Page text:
One day after IAEA chief Amano Yukiya reiterated that Iran remains in compliance with the P5+1 nuclear deal, US Ambassador Jackie Wolcott again claimed, incorrectly, that Iran was in violation of the deal.
Wolcott argued that Iran’s testing of improved centrifuges are a “clear violation of the deal,” though most experts agree that the centrifuge language is not particularly clear, and what Iran is doing does not appear to be an actual violation, so long as all such centrifuges aren’t tested at the exact same time.
The US accusations could be forgiven as a more strict interpretation of vague language, though since the US has already withdrawn from the treaty, they no longer have any say in its enforcement. This was indeed one of the main arguments by European nations for the US not to withdraw, warning they’d lose a say in interpretation of the rules.
Iran is intending to use improved centrifuges to ultimately substantially increase their enrichment capacity. The enrichment is at 3.6%, far below the 90%+ needed for weapons, and that low-enriched uranium stockpile is used to fuel the Bushehr power plant.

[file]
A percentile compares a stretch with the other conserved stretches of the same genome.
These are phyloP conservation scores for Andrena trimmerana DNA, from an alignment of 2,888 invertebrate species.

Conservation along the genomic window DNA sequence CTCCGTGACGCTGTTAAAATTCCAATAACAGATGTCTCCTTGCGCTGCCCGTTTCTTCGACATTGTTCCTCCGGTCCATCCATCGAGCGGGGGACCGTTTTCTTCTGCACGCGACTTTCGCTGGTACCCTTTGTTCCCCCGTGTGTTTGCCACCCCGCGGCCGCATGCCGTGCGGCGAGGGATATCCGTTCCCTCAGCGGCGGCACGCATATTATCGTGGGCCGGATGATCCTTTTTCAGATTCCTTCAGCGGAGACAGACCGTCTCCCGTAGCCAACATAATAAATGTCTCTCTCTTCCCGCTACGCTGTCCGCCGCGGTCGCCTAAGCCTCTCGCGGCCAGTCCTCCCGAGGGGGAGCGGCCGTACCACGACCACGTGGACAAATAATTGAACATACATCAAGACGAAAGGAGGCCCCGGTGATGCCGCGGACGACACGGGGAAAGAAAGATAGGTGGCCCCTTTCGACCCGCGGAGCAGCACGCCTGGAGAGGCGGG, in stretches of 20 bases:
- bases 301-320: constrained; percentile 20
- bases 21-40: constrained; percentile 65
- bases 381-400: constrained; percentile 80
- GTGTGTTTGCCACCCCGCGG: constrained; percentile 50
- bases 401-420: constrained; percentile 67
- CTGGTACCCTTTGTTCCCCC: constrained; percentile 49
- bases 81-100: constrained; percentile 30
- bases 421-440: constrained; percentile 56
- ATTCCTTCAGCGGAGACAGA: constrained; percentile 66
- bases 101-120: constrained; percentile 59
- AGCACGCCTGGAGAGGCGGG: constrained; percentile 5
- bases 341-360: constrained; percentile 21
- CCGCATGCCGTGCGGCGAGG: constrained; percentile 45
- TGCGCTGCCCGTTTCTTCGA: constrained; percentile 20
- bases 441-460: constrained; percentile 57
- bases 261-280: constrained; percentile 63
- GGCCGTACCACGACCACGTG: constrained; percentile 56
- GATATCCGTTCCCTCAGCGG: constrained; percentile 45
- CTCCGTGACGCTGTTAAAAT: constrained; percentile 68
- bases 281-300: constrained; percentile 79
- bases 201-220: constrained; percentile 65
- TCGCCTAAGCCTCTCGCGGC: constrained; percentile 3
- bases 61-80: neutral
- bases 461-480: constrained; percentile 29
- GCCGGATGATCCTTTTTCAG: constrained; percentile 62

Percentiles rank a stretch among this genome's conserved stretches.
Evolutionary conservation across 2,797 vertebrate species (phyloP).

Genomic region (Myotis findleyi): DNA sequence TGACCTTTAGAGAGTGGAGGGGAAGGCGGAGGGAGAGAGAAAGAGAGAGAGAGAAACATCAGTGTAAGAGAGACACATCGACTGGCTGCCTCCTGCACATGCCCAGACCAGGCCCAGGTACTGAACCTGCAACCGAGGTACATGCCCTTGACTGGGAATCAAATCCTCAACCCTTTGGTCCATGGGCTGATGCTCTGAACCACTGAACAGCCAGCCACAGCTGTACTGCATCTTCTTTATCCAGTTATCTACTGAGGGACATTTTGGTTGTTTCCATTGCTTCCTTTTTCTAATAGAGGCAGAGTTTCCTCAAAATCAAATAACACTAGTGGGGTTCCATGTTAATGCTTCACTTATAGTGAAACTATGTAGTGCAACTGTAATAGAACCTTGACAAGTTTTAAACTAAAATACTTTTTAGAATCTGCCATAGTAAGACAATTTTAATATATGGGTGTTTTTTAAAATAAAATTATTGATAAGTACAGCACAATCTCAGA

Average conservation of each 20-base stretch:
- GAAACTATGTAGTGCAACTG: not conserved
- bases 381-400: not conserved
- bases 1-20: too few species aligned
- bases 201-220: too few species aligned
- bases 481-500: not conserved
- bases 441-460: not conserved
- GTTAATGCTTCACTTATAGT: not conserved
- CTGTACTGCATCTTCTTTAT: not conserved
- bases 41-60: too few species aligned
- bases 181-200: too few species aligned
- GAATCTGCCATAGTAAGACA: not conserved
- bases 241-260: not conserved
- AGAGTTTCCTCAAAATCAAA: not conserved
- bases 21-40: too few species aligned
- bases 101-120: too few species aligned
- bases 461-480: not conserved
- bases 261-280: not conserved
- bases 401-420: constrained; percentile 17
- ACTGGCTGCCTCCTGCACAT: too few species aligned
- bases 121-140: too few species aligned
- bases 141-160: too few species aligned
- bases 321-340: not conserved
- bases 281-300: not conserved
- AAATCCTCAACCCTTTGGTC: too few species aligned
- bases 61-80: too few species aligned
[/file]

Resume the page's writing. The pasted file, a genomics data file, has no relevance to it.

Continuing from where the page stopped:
It is that fact which underpins everything else Iran is doing. Iran is allowed to help supply its own fuel for its own power plant, and as their enrichment remains at this very low level, only useful of civilian purposes, there is no military dimension, and in practice no meaningful violation.
Despite the US continuing to make false accusations against Iran, and having a large military presence deployed to the Middle East to confront Iran, US officials continue to insist that they are willing to negotiate with Iran. The talks appear unlikely, however, as Iran says they see no sincerity in the offer, given all the threats surrounding it.